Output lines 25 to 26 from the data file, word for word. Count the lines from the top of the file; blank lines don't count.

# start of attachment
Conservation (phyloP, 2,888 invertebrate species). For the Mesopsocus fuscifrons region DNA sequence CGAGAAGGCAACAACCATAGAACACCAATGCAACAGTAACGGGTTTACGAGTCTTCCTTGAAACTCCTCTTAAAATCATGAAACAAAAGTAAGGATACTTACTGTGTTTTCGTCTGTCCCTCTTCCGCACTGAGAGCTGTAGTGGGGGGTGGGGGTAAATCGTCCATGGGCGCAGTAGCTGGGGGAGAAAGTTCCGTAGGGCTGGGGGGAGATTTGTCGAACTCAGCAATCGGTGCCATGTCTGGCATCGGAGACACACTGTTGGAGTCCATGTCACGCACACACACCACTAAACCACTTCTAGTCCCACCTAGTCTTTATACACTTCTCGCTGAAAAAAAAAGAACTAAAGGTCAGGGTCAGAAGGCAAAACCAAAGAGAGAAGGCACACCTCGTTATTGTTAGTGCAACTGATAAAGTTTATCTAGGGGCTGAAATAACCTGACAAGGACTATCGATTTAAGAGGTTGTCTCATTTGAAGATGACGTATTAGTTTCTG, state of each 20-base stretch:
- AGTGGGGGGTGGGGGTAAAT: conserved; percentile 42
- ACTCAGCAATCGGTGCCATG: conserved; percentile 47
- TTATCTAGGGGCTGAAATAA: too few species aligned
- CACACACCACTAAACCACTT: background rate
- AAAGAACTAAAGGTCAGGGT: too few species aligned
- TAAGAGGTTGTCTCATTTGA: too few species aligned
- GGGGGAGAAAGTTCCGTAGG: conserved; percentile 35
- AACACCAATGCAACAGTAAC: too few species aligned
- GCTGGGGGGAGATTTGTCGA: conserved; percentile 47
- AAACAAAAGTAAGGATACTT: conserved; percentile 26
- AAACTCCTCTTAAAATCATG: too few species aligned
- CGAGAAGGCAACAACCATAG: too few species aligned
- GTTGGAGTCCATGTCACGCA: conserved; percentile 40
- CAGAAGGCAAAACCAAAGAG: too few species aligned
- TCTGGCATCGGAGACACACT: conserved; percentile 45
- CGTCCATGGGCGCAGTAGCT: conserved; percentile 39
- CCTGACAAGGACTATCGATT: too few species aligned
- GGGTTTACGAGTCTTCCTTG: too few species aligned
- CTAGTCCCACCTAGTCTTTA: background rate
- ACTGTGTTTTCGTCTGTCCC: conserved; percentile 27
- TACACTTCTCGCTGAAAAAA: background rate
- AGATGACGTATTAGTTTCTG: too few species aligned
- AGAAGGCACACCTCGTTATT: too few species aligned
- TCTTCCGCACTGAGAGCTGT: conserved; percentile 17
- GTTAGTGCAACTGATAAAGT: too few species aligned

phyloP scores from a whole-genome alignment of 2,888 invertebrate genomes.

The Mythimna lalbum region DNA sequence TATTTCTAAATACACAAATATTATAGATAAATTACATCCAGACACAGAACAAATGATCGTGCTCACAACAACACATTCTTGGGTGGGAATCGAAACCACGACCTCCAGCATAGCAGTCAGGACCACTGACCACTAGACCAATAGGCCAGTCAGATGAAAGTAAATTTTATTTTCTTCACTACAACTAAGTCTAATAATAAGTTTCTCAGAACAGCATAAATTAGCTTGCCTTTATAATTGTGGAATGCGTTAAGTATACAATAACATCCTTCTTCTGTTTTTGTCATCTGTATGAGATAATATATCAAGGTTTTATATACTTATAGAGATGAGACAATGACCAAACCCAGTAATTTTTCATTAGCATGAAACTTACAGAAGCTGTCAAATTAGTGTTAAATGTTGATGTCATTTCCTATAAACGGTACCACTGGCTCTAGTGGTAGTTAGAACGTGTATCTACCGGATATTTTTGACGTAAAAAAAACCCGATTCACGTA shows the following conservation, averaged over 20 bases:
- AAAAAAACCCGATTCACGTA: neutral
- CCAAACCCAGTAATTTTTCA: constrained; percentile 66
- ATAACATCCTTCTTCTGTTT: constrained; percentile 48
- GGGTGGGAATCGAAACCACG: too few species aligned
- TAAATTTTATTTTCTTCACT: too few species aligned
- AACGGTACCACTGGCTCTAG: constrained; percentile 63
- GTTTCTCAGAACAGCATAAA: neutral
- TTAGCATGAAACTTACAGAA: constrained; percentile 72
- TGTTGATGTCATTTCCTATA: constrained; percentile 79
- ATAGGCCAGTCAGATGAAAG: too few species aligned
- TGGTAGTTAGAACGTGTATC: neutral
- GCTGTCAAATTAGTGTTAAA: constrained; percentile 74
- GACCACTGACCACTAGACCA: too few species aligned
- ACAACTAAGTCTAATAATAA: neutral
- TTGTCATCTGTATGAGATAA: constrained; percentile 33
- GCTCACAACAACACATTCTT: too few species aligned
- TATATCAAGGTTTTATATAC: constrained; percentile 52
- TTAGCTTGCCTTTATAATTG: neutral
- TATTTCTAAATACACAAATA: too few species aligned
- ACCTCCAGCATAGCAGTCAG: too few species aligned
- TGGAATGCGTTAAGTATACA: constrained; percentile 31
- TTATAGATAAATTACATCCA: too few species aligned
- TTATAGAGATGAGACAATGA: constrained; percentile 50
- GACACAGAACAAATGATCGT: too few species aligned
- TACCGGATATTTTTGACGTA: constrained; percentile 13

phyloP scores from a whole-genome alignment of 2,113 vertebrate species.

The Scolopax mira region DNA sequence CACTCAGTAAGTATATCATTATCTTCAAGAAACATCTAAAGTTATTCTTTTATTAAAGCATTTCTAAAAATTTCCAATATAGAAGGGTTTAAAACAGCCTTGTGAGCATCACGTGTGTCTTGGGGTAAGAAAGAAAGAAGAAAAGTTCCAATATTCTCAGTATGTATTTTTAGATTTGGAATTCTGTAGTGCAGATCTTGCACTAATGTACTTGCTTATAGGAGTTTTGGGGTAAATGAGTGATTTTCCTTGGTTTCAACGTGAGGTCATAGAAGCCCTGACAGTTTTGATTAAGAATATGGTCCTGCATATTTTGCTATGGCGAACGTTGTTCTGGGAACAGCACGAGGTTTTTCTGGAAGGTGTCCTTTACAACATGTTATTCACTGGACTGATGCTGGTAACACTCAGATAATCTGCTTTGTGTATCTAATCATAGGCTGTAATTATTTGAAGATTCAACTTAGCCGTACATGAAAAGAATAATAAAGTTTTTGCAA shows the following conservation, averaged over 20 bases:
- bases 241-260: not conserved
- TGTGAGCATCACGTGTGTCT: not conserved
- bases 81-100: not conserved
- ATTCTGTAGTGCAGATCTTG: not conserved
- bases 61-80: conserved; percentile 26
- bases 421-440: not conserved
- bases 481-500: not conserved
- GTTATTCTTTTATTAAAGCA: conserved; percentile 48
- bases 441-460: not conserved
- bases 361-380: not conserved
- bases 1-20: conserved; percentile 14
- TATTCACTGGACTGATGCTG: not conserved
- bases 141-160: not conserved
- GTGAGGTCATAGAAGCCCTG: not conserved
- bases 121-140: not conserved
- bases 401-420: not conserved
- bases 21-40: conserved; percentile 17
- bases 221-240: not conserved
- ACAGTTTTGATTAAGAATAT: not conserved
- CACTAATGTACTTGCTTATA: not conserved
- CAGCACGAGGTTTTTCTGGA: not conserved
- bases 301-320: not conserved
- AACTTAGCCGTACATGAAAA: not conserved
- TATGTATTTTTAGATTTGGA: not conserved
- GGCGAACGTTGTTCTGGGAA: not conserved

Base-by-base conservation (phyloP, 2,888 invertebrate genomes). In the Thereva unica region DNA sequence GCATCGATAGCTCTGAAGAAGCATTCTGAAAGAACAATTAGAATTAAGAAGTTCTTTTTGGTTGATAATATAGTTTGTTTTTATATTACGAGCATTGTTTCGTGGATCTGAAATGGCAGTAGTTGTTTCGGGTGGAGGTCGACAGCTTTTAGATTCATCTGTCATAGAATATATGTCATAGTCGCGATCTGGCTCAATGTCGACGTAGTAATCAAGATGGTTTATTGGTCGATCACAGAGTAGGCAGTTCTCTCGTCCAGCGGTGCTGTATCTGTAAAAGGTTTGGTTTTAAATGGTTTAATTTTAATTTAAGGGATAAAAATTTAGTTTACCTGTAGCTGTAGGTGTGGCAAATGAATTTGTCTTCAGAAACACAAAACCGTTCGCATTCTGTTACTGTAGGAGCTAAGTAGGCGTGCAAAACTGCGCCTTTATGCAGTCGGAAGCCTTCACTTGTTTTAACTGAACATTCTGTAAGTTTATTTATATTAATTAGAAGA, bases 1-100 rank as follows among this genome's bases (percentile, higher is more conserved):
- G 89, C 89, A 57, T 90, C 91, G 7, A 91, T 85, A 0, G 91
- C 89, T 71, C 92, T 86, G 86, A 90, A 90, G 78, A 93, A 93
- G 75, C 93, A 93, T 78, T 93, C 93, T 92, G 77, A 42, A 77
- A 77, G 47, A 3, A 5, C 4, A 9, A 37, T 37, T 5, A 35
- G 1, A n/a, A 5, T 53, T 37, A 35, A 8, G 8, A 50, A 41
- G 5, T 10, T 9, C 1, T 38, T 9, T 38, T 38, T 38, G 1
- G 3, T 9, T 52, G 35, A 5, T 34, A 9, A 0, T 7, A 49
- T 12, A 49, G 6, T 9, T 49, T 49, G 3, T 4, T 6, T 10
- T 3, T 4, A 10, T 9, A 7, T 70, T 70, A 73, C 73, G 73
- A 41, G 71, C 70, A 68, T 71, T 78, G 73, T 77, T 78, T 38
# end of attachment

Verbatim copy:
- TCTTCCGCACTGAGAGCTGT: conserved; percentile 17
- GTTAGTGCAACTGATAAAGT: too few species aligned